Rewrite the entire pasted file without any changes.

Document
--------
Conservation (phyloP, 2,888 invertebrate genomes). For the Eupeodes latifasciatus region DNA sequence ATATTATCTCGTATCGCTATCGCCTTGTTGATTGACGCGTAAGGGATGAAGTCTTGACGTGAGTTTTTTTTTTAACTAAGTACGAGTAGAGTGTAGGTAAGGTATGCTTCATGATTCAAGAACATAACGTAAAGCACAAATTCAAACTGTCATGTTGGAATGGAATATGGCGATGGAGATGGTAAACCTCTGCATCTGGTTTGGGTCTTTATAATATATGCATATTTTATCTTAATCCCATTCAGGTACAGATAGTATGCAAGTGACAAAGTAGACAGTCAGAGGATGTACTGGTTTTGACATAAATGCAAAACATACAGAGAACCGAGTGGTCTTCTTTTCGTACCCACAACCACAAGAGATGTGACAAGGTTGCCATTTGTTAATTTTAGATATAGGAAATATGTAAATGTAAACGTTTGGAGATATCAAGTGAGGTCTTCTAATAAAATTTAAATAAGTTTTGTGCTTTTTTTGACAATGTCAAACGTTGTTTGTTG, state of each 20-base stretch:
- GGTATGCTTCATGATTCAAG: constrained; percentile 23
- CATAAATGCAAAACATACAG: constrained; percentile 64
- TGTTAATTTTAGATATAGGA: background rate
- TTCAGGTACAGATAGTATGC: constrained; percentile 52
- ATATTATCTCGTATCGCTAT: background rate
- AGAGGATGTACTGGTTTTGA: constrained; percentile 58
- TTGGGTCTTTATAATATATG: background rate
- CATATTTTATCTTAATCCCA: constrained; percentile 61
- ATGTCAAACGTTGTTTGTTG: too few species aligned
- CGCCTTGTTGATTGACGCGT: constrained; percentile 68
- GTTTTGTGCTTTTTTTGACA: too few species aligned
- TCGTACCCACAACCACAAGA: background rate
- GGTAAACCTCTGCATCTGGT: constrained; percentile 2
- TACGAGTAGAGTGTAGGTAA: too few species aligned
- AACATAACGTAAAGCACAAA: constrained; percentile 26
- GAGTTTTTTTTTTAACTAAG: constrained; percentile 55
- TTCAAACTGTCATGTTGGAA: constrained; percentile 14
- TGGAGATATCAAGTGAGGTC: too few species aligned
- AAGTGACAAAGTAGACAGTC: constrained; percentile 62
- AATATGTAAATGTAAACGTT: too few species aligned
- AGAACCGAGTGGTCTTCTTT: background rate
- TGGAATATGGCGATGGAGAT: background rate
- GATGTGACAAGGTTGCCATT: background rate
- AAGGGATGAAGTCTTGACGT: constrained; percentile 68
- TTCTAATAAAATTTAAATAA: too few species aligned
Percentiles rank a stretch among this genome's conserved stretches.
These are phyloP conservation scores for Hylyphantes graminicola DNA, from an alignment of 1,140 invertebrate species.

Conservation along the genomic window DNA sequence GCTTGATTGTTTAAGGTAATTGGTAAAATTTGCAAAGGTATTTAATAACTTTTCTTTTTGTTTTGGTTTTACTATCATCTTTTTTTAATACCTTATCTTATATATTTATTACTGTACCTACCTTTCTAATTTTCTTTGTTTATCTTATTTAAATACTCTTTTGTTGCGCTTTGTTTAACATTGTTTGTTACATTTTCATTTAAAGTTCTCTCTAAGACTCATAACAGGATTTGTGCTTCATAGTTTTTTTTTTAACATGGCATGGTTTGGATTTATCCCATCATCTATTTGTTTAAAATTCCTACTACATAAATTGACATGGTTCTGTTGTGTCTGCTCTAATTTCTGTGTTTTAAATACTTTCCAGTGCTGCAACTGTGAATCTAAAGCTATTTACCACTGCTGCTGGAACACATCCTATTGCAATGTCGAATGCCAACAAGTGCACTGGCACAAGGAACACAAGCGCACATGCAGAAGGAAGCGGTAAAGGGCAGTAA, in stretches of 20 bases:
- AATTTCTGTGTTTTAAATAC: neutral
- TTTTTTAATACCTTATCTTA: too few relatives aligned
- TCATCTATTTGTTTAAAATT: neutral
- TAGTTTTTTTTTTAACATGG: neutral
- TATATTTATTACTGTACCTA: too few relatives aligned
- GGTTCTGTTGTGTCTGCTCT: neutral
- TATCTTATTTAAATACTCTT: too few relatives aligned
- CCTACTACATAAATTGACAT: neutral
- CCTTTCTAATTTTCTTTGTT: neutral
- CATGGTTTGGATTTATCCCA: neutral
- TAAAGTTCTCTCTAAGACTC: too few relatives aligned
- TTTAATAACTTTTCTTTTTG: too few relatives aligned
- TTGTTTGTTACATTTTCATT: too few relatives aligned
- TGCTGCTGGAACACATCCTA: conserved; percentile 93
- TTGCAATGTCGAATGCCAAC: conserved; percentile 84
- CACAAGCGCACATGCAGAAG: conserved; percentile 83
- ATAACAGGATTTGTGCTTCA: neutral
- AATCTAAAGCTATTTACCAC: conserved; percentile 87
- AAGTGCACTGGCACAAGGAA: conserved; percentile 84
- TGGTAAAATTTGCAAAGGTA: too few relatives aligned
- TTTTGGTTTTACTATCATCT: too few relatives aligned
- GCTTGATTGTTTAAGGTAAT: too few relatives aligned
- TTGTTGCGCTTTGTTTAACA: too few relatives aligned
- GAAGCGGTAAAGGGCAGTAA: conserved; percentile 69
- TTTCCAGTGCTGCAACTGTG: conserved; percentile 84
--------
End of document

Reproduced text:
Conservation (phyloP, 2,888 invertebrate genomes). For the Eupeodes latifasciatus region DNA sequence ATATTATCTCGTATCGCTATCGCCTTGTTGATTGACGCGTAAGGGATGAAGTCTTGACGTGAGTTTTTTTTTTAACTAAGTACGAGTAGAGTGTAGGTAAGGTATGCTTCATGATTCAAGAACATAACGTAAAGCACAAATTCAAACTGTCATGTTGGAATGGAATATGGCGATGGAGATGGTAAACCTCTGCATCTGGTTTGGGTCTTTATAATATATGCATATTTTATCTTAATCCCATTCAGGTACAGATAGTATGCAAGTGACAAAGTAGACAGTCAGAGGATGTACTGGTTTTGACATAAATGCAAAACATACAGAGAACCGAGTGGTCTTCTTTTCGTACCCACAACCACAAGAGATGTGACAAGGTTGCCATTTGTTAATTTTAGATATAGGAAATATGTAAATGTAAACGTTTGGAGATATCAAGTGAGGTCTTCTAATAAAATTTAAATAAGTTTTGTGCTTTTTTTGACAATGTCAAACGTTGTTTGTTG, state of each 20-base stretch:
- GGTATGCTTCATGATTCAAG: constrained; percentile 23
- CATAAATGCAAAACATACAG: constrained; percentile 64
- TGTTAATTTTAGATATAGGA: background rate
- TTCAGGTACAGATAGTATGC: constrained; percentile 52
- ATATTATCTCGTATCGCTAT: background rate
- AGAGGATGTACTGGTTTTGA: constrained; percentile 58
- TTGGGTCTTTATAATATATG: background rate
- CATATTTTATCTTAATCCCA: constrained; percentile 61
- ATGTCAAACGTTGTTTGTTG: too few species aligned
- CGCCTTGTTGATTGACGCGT: constrained; percentile 68
- GTTTTGTGCTTTTTTTGACA: too few species aligned
- TCGTACCCACAACCACAAGA: background rate
- GGTAAACCTCTGCATCTGGT: constrained; percentile 2
- TACGAGTAGAGTGTAGGTAA: too few species aligned
- AACATAACGTAAAGCACAAA: constrained; percentile 26
- GAGTTTTTTTTTTAACTAAG: constrained; percentile 55
- TTCAAACTGTCATGTTGGAA: constrained; percentile 14
- TGGAGATATCAAGTGAGGTC: too few species aligned
- AAGTGACAAAGTAGACAGTC: constrained; percentile 62
- AATATGTAAATGTAAACGTT: too few species aligned
- AGAACCGAGTGGTCTTCTTT: background rate
- TGGAATATGGCGATGGAGAT: background rate
- GATGTGACAAGGTTGCCATT: background rate
- AAGGGATGAAGTCTTGACGT: constrained; percentile 68
- TTCTAATAAAATTTAAATAA: too few species aligned
Percentiles rank a stretch among this genome's conserved stretches.
These are phyloP conservation scores for Hylyphantes graminicola DNA, from an alignment of 1,140 invertebrate species.

Conservation along the genomic window DNA sequence GCTTGATTGTTTAAGGTAATTGGTAAAATTTGCAAAGGTATTTAATAACTTTTCTTTTTGTTTTGGTTTTACTATCATCTTTTTTTAATACCTTATCTTATATATTTATTACTGTACCTACCTTTCTAATTTTCTTTGTTTATCTTATTTAAATACTCTTTTGTTGCGCTTTGTTTAACATTGTTTGTTACATTTTCATTTAAAGTTCTCTCTAAGACTCATAACAGGATTTGTGCTTCATAGTTTTTTTTTTAACATGGCATGGTTTGGATTTATCCCATCATCTATTTGTTTAAAATTCCTACTACATAAATTGACATGGTTCTGTTGTGTCTGCTCTAATTTCTGTGTTTTAAATACTTTCCAGTGCTGCAACTGTGAATCTAAAGCTATTTACCACTGCTGCTGGAACACATCCTATTGCAATGTCGAATGCCAACAAGTGCACTGGCACAAGGAACACAAGCGCACATGCAGAAGGAAGCGGTAAAGGGCAGTAA, in stretches of 20 bases:
- AATTTCTGTGTTTTAAATAC: neutral
- TTTTTTAATACCTTATCTTA: too few relatives aligned
- TCATCTATTTGTTTAAAATT: neutral
- TAGTTTTTTTTTTAACATGG: neutral
- TATATTTATTACTGTACCTA: too few relatives aligned
- GGTTCTGTTGTGTCTGCTCT: neutral
- TATCTTATTTAAATACTCTT: too few relatives aligned
- CCTACTACATAAATTGACAT: neutral
- CCTTTCTAATTTTCTTTGTT: neutral
- CATGGTTTGGATTTATCCCA: neutral
- TAAAGTTCTCTCTAAGACTC: too few relatives aligned
- TTTAATAACTTTTCTTTTTG: too few relatives aligned
- TTGTTTGTTACATTTTCATT: too few relatives aligned
- TGCTGCTGGAACACATCCTA: conserved; percentile 93
- TTGCAATGTCGAATGCCAAC: conserved; percentile 84
- CACAAGCGCACATGCAGAAG: conserved; percentile 83
- ATAACAGGATTTGTGCTTCA: neutral
- AATCTAAAGCTATTTACCAC: conserved; percentile 87
- AAGTGCACTGGCACAAGGAA: conserved; percentile 84
- TGGTAAAATTTGCAAAGGTA: too few relatives aligned
- TTTTGGTTTTACTATCATCT: too few relatives aligned
- GCTTGATTGTTTAAGGTAAT: too few relatives aligned
- TTGTTGCGCTTTGTTTAACA: too few relatives aligned
- GAAGCGGTAAAGGGCAGTAA: conserved; percentile 69
- TTTCCAGTGCTGCAACTGTG: conserved; percentile 84